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  • Sexology’s Photographic Turn: Visualizing Trans Identity in Interwar Germany
  • Katie Sutton (bio)

Photographic evidence played an increasingly important role in the efforts of early twentieth-century sexual scientists to establish their discipline as what Michel Foucault describes as “legitimate knowledge.”1 Since the late nineteenth century, pioneers in the field of sexology, such as Richard von Krafft-Ebing in Vienna, Havelock Ellis in Britain, and Magnus Hirschfeld in Germany, had relied heavily on the autobiographical statements of patients and other informants in their efforts to uncover the mysteries of human sexual life, publishing these as case histories in support of newly forged classifications of what they at first described as sexual “pathologies” and “perversions.” But the almost exclusive reliance on subjective textual evidence began to change when technological developments in photography and its mass reproduction combined with an expanding patient base in ways that enabled sexologists to embrace this seemingly more empirical form of evidence. Historians have shown that from the mid-nineteenth century onward scientists had started turning to photography as a more tangible, “scientific” form of evidence that, in its mechanical objectivity, resonated with society’s abiding concern with the “Truth.”2 This article [End Page 442] sets out, first, to chart the ways in which this sexological turn toward the visual in the first decades of the twentieth century played out in relation to the historical diagnosis of a new “transvestite” (Transvestit/in, Hirschfeld) or “Eonist” (Ellis) category. (In the following, I frequently refer to these categories using the umbrella category of “trans identifications,” a somewhat anachronistic label, but one that reflects both the broad parameters of these historical terms and the fact that they have been fiercely disputed by trans scholars and activists in recent decades. At the same time, it remains useful to deploy the term “transvestite,” in particular, to reference the historically dominant term adopted by trans-identified individuals and doctors alike in early twentieth-century Germany.)3 Second, this article considers the ways in which medical images of trans subjects differed from the kind of self-representation emerging in German “third sex” subcultural contexts, which included emerging homosexual and trans political organizations and media.

There were significant overlaps, I suggest, in the representational practices framing early German sexological photography, particularly in the works of Hirschfeld—the self-declared expert on “sexual intermediaries”—and the kinds of images that were beginning to appear in subcultural community magazines by the late Weimar period, such as Das 3. Geschlecht (The third sex). At the same time, there were some significant divergences that can be traced to the differing scientific and political motivations of each group. For while sexologists were working to firm up their disciplinary credentials, a first generation of transgender activists was working to extend the rights and public recognition of individuals whose gender identification did not align with the sex assigned to them at birth.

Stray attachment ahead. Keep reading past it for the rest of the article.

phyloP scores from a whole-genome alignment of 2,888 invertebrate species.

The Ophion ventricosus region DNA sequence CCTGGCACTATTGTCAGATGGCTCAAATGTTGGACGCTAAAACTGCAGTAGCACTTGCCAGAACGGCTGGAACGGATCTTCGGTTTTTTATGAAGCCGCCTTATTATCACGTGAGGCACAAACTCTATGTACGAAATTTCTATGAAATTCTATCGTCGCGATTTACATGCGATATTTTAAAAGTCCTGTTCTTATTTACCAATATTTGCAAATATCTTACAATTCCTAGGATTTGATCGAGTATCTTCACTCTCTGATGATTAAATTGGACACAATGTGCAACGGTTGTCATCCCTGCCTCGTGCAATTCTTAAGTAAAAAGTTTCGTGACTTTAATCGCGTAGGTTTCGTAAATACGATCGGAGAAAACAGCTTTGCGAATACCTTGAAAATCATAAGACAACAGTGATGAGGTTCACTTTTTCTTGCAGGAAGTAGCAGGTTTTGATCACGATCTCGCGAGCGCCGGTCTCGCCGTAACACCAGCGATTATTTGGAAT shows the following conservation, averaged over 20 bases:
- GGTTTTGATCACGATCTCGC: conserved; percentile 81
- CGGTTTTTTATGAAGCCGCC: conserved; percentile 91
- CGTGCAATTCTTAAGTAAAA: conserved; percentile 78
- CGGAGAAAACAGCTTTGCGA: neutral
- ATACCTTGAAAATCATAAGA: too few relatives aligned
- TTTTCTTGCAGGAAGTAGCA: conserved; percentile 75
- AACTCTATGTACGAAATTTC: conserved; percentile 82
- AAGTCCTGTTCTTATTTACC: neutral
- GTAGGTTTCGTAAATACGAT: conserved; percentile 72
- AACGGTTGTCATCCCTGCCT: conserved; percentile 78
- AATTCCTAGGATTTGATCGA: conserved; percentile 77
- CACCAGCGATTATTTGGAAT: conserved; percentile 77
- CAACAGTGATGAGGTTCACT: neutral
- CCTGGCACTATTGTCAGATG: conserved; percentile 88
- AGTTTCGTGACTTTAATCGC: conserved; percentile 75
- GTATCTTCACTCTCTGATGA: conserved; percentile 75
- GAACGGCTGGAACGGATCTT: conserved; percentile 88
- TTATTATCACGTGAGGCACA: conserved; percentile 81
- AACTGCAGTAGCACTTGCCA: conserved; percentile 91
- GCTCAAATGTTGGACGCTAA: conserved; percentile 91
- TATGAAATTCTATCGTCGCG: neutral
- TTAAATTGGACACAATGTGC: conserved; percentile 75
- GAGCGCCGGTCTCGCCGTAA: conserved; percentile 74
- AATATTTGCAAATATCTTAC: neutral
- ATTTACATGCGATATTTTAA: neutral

In her 2013 book Disturbing Practices, Laura Doan argues that history writing that is framed by concepts of identity constrains as much as it illuminates because it remains tied to “the logic of lineage.” This applies not only to what Doan describes as the “ancestral genealogy” mode of queer history writing, which seeks to “recover” nonheteronormative subjectivities in the past in ways that affirm identities in the present, but also to what she terms the “queer genealogy” mode, with roots in Foucauldian critiques, which explicitly sets out to destabilize identity categories.4 Similarly, Robyn Wiegman highlights the ways in which twentieth-century “identity knowledges” such as queer, race, transgender, and feminist studies inevitably force the [End Page 443] reproduction of identity categories, “no matter how resolutely one may be moved by their traditions of anti-identity critique.”5 Wiegman’s emphasis on the complex links and divergences between social justice projects and academic identity knowledges prompts the question, how might we begin to think about the relationship between contemporary transgender activism and theory, on the one hand, which tends to treat trans as an intersecting modality rather than a category, and, on the other hand, early twentieth-century efforts to create discrete identity categories intended to clearly distinguish between trans and same-sex desires and identifications?6...


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pp. 442-479
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